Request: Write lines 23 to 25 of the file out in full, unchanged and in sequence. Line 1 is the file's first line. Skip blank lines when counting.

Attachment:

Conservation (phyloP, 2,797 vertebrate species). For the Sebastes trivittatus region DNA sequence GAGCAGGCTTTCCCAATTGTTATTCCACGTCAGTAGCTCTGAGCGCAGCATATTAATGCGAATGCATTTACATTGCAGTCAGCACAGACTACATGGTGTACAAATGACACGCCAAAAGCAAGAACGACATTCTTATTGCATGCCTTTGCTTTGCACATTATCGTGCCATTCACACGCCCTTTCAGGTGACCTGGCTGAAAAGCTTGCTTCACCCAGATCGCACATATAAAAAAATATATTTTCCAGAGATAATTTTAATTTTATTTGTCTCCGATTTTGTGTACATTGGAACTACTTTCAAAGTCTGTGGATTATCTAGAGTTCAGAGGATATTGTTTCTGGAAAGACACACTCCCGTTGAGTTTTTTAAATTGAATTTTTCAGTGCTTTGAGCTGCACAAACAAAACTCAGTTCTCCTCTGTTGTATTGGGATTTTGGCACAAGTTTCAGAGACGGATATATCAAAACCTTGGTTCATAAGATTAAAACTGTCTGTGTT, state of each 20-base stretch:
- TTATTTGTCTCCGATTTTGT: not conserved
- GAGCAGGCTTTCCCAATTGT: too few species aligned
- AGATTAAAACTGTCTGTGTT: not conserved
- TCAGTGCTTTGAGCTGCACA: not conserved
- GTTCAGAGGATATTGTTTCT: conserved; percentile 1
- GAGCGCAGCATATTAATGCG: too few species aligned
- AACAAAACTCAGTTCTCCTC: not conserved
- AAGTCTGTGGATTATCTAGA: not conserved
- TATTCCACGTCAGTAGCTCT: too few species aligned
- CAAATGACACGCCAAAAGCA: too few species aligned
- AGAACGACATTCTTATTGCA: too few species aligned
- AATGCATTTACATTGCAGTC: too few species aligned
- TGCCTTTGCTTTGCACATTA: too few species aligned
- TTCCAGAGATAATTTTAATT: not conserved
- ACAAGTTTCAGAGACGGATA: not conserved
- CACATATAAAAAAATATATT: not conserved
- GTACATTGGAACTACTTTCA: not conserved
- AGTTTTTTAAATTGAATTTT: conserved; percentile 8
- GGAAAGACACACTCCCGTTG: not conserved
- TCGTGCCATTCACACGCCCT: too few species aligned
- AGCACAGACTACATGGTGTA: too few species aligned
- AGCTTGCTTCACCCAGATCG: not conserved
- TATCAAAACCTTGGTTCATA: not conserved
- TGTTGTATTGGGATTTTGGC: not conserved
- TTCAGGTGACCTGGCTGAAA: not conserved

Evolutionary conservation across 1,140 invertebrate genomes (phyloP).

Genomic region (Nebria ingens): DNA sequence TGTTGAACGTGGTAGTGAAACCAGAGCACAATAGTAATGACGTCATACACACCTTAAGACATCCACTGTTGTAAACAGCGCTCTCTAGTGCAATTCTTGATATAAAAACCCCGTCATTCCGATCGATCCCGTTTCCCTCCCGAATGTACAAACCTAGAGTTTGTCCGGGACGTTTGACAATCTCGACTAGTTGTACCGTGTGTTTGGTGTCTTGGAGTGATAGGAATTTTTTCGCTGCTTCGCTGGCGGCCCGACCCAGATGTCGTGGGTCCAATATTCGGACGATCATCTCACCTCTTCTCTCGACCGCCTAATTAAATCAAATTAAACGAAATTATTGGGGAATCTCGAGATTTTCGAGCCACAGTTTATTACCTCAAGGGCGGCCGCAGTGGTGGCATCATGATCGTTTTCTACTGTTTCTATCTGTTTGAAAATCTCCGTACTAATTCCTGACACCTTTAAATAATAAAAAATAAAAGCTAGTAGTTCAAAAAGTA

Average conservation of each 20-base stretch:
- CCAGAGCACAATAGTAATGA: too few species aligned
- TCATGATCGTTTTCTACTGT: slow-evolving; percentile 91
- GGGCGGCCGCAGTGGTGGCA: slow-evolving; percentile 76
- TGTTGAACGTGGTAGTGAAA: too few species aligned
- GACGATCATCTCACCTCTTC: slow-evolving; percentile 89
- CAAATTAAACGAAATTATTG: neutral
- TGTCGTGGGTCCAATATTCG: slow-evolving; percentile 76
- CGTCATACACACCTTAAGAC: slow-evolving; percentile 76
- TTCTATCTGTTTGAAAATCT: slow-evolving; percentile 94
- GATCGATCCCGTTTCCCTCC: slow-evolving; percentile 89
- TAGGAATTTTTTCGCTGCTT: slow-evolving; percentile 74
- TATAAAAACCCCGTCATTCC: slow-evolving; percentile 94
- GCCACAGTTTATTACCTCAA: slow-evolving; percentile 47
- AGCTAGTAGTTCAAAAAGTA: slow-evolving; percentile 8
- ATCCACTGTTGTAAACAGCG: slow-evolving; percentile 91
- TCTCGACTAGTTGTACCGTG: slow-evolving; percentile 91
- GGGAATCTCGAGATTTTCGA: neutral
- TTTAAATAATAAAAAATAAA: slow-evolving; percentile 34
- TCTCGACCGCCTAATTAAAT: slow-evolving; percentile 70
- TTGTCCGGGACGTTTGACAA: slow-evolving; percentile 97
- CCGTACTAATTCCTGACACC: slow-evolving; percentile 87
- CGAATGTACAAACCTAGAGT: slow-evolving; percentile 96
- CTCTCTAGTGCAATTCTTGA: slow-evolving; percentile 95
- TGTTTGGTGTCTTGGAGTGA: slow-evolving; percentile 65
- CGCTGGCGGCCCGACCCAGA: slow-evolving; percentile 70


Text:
- AGCTTGCTTCACCCAGATCG: not conserved
- TATCAAAACCTTGGTTCATA: not conserved
- TGTTGTATTGGGATTTTGGC: not conserved